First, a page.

It was just another normal day in my Dragon Quest Builders 2 town. The townspeople were still asleep, but I got to work on a new garden. My chore ended abruptly; turns out, I had used all my soil blocks.
As I looked out toward the north side of town, the location of more soil, the sun started to rise. The towns people arose from their cozy, straw beds as did my friend, Malroth, the god of destruction. Suddenly, there he was, by my side. “Oh no,” I groaned, “not again.”
This could only mean one thing. I couldn’t walk directly past the Slime and to the source of more soil. I needed to find another way to the north side of the island, so I pulled up my map and planned a circuitous route that took me along to the east, then north, up alongside of the beach, and then back west to the other side of the mountain (instead of just heading directly north through a flat grassy field to the mountain).
Not only would this route take more time, requiring me to consume resources like seaweed, but also there were more, stronger enemies on that side of the island.
Why did I go through all this trouble?
Because I just can’t bring myself to kill the Slime in Dragon Quest Builders 2. If I walk anywhere near the Slime, Malroth, an NPC that helps you fight, will track them down, and kill them.
Don’t get me wrong, I like Malroth. In Dragon Quest Builders 2, NPCs are what make the game fun. They’ll chat you up and even help you with chores. When you help them, they clap, cheer, and gush out cute little hearts. They’re downright charming and I love them will all my heart.
The first encounter with Slime comes at the very beginning of the game. I was imprisoned on an “enemy ship.” On said ship were Slime. I talked to them and learned quickly that Slime are sentient beings capable of speech and sarcasm.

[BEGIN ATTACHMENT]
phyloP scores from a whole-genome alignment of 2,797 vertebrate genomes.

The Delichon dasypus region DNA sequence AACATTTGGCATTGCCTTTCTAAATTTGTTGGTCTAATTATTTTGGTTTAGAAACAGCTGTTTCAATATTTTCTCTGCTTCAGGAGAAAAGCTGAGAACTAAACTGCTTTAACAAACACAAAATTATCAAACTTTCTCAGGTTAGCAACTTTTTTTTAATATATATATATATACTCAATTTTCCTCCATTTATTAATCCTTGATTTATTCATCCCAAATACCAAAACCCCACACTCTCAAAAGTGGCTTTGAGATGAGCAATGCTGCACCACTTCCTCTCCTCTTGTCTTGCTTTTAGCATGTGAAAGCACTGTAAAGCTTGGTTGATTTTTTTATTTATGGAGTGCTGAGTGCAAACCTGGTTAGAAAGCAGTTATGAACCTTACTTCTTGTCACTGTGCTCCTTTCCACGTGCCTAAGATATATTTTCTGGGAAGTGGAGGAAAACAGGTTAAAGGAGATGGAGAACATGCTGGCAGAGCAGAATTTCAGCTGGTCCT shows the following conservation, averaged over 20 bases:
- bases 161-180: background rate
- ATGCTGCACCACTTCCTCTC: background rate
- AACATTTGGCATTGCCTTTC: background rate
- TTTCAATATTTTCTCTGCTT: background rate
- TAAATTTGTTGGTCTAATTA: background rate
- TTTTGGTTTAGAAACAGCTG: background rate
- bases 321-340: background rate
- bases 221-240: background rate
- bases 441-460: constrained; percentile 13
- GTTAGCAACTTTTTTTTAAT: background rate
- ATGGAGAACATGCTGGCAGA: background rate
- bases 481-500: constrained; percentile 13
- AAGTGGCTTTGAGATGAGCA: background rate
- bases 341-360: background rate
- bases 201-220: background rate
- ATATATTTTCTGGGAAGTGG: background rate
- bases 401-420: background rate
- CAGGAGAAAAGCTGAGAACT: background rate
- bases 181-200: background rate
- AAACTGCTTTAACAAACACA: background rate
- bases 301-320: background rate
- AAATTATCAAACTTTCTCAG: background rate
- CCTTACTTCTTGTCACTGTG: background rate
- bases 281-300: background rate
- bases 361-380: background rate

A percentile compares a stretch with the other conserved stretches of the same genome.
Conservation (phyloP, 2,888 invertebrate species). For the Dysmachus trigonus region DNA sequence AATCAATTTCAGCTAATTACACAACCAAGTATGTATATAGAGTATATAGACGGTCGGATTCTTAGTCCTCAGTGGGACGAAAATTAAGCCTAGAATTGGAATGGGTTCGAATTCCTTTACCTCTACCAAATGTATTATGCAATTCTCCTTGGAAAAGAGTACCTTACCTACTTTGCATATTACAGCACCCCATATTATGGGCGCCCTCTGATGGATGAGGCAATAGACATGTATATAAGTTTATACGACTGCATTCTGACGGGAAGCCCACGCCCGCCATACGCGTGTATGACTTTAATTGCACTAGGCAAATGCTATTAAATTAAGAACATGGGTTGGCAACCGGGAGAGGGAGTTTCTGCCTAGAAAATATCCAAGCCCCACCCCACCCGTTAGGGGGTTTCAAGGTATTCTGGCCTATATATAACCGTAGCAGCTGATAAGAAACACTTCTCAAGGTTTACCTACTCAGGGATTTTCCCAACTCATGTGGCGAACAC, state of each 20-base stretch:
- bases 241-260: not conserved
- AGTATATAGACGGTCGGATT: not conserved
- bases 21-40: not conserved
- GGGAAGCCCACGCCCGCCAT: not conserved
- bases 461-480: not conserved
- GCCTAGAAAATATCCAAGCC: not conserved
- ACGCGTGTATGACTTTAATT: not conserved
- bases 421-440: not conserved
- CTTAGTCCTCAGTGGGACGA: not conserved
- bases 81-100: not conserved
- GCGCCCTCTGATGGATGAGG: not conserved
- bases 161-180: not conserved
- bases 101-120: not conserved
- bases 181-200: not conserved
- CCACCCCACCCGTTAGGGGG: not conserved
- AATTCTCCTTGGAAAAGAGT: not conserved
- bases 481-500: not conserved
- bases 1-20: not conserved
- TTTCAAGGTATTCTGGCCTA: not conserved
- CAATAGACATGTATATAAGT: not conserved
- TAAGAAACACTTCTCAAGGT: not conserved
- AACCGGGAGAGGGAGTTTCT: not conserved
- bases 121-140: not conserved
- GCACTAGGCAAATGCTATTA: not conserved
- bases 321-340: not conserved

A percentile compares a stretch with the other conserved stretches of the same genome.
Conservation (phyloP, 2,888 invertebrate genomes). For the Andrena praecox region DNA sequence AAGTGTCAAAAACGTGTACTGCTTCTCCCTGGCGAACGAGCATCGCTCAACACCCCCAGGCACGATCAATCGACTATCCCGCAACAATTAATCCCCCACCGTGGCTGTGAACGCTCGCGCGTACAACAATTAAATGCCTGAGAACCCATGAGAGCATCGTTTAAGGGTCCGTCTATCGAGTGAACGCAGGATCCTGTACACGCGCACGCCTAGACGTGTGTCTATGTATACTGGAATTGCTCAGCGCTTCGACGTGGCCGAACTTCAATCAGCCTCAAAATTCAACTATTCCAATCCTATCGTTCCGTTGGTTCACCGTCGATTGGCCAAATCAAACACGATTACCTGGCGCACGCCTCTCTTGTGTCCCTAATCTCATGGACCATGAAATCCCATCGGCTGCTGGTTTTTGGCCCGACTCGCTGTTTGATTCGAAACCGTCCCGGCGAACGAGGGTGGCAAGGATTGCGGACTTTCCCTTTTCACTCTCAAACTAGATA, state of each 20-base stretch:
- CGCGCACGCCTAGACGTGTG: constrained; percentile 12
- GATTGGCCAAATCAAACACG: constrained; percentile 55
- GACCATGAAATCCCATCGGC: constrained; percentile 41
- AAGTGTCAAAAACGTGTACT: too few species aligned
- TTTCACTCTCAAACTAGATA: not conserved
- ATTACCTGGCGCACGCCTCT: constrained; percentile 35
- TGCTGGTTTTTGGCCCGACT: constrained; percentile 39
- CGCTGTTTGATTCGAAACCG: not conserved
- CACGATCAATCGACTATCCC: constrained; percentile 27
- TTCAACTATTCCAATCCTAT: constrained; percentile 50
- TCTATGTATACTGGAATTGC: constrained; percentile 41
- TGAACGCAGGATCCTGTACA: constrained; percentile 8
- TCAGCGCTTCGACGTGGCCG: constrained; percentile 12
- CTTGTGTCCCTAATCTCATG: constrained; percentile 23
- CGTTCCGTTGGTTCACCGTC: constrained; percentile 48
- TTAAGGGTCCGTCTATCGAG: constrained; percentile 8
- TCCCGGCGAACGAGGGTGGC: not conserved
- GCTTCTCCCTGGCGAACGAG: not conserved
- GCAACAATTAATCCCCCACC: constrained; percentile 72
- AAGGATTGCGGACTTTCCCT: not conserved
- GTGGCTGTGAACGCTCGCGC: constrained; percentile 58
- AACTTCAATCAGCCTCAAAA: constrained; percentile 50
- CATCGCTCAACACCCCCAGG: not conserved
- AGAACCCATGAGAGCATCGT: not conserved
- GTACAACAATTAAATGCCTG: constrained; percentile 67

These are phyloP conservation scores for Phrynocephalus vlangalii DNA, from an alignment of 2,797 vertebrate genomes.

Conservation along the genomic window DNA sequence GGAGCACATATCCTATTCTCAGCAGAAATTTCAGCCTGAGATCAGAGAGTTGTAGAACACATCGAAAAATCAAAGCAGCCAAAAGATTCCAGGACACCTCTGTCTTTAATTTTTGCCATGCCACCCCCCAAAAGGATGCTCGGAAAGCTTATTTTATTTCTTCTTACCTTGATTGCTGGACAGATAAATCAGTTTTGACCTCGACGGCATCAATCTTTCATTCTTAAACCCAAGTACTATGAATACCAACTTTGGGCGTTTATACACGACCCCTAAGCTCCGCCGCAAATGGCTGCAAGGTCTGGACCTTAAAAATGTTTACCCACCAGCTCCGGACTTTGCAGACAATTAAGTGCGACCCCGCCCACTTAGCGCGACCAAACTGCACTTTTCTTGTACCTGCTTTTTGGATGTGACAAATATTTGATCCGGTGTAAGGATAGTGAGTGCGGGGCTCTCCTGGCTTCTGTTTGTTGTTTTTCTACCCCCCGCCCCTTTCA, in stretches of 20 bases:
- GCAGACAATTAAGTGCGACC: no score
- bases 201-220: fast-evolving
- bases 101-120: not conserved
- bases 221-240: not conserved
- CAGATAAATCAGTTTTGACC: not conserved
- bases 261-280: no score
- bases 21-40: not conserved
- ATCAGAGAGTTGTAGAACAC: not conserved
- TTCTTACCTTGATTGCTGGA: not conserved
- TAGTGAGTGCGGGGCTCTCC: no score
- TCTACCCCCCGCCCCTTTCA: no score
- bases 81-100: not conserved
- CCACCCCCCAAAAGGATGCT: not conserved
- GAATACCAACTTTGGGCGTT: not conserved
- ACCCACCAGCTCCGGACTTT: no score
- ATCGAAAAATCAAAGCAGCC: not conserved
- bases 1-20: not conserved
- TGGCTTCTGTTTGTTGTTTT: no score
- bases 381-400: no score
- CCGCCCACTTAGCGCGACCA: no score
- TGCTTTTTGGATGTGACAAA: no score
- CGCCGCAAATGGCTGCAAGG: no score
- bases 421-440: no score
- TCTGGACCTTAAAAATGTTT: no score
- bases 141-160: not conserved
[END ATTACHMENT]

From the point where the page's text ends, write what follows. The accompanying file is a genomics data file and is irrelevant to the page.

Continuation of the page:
Amor Project/Bird Studio/Square Enix
I reasoned that, like any intelligent being, Slime could take on a number of positions in a complex moral landscape within the Dragon Quest universe. I told myself these Slime on the ship were bad, but not all Slime are bad.
Then I learned that all Slime were my sworn enemy, and I felt confused. Other stock enemies are designed to at least look a little mean. In Mario, Goomba have fangs and furrowed eyebrows. Slime just look stupid and cute.
Other enemies, like Dracky the bat, raid the towns. The Slime are straight chillin’. They don’t hurt you unless you approach them; it just doesn’t make sense to fight them. Nothing, not even the Dragon Quest canon, could absolve me of my guilt towards killing Slime. So I changed the way I played.
It started with limiting the number of Slime I killed. Usually my favorite part of sandbox games like DQB2 are venturing out and fighting, but in this case, I ceased aggression toward Slime.
Then I would casually avoid them. If given that option, why fight them? I’ll just go another route. Soon I learned I indulged this tendency too much. Before I knew it, I found myself scheming to avoid killing the Slime at all costs whatsoever.
You might be thinking, who cares? If you don’t want to kill Slime, then don’t kill them. And I don’t.
Amor Project/Bird Studio/Square Enix
But Malroth, the god of destruction, feels no such compunction. Instead, he feels alive when he helps me destroy things. He sees me chop down a tree for it wood and he copies me, running to all the other trees and felling them. He’s a great helper. We high-five a lot after taking down bad guys or completing tasks. He cheers me on and is my biggest supporter. But if a poor slime is in my way and I take it out, Malroth will sprint after every slime in a three-mile radius and kill them all.
I don’t want to prevent Malroth from doing what he loves. But still, I’m forced to choose between letting my homeboy find self-actualization, sacrificing the Slime that I also love, or stifle his dreams for the sake of literal enemies in this game.
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